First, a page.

A significant number of businesses could face severe financial trouble were the government’s time to pay scheme to be closed.
The warning has come from insolvency experts.
The Business Payment Support Service (BPSS) was set up by the Chancellor to allow businesses with cashflow difficulties to negotiate a timetable for settling PAYE, corporation and income tax bills. It was extended by Alistair Darling in his pre-Budget Report.
So far some 160,000 businesses, employing 1.2 million people, have used the time to pay scheme, deferring payment of £4.8 billion in taxes. Of that figure, £3.69 billion has already been repaid.
However, insolvency analysts have suggested that any premature closure of the scheme could push many businesses under.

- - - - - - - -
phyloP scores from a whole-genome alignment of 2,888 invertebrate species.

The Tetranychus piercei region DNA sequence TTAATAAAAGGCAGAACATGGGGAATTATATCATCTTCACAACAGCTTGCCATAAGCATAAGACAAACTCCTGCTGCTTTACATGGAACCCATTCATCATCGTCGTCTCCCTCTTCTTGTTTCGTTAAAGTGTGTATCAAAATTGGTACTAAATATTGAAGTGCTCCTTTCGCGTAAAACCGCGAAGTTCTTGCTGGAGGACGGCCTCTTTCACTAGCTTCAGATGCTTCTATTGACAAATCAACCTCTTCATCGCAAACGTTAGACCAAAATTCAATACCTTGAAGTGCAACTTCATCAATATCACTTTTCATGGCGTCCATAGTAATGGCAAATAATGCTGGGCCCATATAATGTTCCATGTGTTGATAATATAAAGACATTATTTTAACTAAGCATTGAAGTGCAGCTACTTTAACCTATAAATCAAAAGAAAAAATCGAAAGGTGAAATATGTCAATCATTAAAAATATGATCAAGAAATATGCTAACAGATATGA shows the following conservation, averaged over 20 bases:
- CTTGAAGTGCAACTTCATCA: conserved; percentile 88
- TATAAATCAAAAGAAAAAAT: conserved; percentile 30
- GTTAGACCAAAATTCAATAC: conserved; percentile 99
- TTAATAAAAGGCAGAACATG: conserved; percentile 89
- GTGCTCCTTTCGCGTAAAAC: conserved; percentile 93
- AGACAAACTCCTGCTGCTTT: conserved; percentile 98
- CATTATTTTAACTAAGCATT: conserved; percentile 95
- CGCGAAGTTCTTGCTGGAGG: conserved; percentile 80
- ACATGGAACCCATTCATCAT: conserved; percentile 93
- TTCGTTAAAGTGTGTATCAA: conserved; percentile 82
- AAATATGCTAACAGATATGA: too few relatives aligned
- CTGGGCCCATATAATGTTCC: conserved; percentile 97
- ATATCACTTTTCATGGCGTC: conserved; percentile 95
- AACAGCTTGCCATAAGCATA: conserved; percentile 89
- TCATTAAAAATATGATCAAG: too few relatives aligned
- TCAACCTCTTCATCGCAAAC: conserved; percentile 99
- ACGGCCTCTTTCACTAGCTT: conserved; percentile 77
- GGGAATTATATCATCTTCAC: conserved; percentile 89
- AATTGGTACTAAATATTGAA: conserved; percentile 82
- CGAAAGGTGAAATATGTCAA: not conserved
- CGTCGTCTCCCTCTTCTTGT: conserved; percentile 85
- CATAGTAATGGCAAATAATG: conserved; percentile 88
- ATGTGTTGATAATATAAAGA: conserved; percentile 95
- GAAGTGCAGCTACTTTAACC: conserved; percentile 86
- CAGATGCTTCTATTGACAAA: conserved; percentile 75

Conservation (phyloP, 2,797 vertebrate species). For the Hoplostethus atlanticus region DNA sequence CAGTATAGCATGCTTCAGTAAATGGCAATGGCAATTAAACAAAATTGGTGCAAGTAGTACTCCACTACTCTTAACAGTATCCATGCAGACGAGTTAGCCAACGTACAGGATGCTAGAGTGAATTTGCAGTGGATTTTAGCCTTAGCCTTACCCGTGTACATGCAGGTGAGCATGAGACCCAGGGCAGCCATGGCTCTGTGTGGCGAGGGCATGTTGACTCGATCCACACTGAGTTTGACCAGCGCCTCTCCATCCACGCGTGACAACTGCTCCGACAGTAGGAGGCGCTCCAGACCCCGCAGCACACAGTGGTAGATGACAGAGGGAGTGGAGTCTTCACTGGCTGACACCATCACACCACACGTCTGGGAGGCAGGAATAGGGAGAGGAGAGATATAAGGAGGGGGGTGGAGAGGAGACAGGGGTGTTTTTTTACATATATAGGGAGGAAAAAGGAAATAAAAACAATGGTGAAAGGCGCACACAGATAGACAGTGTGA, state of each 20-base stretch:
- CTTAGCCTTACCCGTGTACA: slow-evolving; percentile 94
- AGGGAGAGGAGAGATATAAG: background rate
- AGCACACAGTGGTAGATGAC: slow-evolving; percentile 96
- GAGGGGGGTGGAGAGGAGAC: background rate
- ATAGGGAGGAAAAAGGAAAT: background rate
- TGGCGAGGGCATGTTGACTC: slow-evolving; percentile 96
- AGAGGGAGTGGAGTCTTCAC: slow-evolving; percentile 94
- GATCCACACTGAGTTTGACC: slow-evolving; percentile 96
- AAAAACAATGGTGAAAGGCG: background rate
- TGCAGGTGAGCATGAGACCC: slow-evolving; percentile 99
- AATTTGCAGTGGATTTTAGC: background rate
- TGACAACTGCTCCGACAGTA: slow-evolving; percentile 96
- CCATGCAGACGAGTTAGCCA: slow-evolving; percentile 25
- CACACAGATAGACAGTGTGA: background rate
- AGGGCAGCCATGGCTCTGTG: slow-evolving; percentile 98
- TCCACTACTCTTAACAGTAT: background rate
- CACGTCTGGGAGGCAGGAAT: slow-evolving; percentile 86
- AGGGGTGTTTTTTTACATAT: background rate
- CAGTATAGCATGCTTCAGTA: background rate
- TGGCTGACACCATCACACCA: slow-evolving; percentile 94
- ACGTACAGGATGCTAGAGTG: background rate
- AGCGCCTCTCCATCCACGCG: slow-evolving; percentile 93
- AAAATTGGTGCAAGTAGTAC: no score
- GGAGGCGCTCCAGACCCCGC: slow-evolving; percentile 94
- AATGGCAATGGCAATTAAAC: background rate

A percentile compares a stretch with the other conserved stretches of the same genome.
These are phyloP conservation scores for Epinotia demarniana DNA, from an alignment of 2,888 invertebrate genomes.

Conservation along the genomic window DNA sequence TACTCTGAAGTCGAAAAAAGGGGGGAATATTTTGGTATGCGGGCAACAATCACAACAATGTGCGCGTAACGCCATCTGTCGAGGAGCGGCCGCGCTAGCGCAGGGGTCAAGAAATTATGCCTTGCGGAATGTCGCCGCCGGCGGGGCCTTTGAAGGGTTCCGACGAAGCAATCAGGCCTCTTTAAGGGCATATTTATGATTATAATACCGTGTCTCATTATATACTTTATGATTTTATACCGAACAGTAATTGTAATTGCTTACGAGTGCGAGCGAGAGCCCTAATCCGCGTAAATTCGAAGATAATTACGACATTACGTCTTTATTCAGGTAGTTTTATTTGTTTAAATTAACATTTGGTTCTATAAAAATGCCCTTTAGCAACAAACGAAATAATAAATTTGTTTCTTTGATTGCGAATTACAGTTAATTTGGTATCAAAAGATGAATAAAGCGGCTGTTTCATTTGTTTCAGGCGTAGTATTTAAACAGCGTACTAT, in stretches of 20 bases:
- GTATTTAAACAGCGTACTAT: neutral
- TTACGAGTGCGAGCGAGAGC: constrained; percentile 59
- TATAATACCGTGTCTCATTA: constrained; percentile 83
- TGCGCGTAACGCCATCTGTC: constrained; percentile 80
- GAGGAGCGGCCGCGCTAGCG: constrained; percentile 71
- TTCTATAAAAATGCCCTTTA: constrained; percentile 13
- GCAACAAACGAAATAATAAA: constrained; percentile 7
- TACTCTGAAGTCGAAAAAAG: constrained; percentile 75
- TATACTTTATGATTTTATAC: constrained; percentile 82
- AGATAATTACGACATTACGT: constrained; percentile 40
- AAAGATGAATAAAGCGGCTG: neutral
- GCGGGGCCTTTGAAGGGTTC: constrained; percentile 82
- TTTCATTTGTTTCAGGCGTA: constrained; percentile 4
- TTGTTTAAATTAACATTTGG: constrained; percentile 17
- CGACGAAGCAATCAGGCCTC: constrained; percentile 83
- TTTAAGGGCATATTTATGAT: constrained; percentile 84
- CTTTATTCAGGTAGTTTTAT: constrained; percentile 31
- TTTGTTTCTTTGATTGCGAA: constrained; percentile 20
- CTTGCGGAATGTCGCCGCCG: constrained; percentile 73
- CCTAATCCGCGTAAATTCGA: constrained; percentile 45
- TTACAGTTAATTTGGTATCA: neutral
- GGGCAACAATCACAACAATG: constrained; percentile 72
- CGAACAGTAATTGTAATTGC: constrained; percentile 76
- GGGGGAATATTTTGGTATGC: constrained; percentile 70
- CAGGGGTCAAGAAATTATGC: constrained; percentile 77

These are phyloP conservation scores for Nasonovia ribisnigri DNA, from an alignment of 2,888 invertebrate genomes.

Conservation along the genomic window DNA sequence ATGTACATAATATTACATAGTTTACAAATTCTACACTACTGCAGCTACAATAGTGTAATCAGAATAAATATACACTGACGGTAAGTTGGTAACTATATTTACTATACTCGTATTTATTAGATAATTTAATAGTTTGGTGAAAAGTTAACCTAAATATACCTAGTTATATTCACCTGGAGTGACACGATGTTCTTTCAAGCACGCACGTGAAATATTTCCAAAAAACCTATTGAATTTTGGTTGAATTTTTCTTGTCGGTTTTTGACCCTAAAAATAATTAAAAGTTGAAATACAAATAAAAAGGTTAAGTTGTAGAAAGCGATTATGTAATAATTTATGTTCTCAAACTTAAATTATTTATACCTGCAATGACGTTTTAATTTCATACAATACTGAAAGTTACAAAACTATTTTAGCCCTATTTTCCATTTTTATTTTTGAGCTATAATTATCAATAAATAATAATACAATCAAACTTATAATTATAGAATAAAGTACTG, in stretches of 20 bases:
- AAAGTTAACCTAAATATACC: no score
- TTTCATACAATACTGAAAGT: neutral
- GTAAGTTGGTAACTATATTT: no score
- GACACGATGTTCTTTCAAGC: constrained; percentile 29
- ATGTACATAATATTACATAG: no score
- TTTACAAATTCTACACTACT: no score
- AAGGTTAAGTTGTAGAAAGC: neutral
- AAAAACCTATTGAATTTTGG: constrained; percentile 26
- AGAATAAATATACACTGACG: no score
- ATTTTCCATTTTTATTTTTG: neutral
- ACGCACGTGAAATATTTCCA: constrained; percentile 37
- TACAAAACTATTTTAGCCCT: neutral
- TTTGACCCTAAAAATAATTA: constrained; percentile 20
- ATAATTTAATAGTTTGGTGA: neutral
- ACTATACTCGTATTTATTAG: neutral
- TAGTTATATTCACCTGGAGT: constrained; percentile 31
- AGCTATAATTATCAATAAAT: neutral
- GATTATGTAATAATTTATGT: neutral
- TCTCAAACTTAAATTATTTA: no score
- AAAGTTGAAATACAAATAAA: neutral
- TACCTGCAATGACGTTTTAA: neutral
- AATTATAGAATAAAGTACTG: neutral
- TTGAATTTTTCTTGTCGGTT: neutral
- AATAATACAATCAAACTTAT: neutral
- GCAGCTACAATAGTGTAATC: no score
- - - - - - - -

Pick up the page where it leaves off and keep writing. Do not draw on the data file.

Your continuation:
Business failures dropped during the last quarter of 2009, down by 1.7 per cent compared with the previous quarter, and 1.1 per cent down on the same period a year ago.
But the fear is that the withdrawal of the BPSS could herald a surge of firms forced into liquidation as they struggle to pay their deferred tax demands.
In response, the government has said that the scheme has been directed at viable businesses with temporary cashflow problems. Most, the government believes, will survive.
The government has also indicated there will be no sudden closure of the scheme.
A Treasury spokesman said: “The ‘time to pay’ scheme has been hugely beneficial for businesses facing difficulties and will continue to run as long as necessary. Any suggestion that it will end suddenly and businesses forced to repay is incorrect and runs counter to what the scheme was set up to achieve.”